• Cytoplasm is the liquid outside of the nucleus. The cytoplasm contains the necessary components that make the materials that the cells need to do their jobs.
  • The cell membrane is considered the surface of your cells. The cell membrane receives signals from other cells and lets material in and out of the cells. It is vital that cells communicate to be able to work together so your tissues and organs work the way they are supposed to.
  • New cells are produced by dividing. The DNA is replicated before it divides and each new cell has the same nucleus, cytoplasm, and cell membrane.

Stem Cells: What are They?
Inside you, there are many different types of stem cells that are formed at different times of your life. These stem cells get their name from the fact that they are the foundation for or stem from which every organ and tissue in your body has formed. These include embryonic stem cells that exist in our early development and various adult stem cells that appear when we are developing as a fetus and remain inside our bodies through our lifetime. 

How Stem Cells are Different

  • First, stem cells can self-renew or make copies of themselves.stem cell vial.jpg
  • Second, stem cells can develop into more specialized cells depending on what is needed at a given time.
  • Stem cells may be obtained from 4 to 5-day old human embryos, however, some stem cells also exist in various structures of an adult, including the brain, skin, or blood.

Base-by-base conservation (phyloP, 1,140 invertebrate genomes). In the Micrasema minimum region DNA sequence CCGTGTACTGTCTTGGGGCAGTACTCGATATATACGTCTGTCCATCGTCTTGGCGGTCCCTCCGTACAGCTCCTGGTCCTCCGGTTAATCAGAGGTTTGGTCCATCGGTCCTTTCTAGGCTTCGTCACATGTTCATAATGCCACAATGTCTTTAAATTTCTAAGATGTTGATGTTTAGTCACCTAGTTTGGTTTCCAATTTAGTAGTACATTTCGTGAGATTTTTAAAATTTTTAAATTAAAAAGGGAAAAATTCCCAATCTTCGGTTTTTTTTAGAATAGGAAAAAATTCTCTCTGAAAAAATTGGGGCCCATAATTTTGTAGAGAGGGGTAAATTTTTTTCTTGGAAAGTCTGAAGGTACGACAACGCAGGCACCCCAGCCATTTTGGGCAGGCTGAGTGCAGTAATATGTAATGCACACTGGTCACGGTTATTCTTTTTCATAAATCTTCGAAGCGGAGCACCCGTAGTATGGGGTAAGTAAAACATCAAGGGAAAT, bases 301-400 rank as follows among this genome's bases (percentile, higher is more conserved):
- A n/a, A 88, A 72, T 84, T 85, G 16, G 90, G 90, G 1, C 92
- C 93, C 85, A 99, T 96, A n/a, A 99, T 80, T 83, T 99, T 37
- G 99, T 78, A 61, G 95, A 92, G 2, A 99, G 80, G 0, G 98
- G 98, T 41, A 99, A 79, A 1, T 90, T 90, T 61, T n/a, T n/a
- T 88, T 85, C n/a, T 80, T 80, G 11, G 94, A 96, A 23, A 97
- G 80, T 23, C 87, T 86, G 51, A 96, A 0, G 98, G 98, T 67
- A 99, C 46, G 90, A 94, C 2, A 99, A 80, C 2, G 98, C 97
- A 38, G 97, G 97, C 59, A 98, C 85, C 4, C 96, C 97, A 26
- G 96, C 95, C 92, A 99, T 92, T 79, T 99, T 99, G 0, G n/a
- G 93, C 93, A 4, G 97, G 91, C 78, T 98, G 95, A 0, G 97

• These cells are usually dormant in your body until triggered by an illness or injury.
  • These stem cells can create tissue for other organs so they can be used to heal or even regenerate damaged tissue.
  • Stem cells can be extracted from your body and re-implanted in an area that needs help to heal itself.

You may have heard about stem cell trials for people with neurological illnesses or spinal cord injuries, but there are other illnesses that stem cells may be useful for treating.

Types of Stem Cells

Embryonic - As their name suggests they are derived from humans in the embryo stage which form three to five days after egg fertilization. In normal development these cells will evolve into more specialized cells that grow into specific organs or tissues. Scientists remove the inner cell mass and grow the cells in laboratory conditions so that they retain embryonic properties.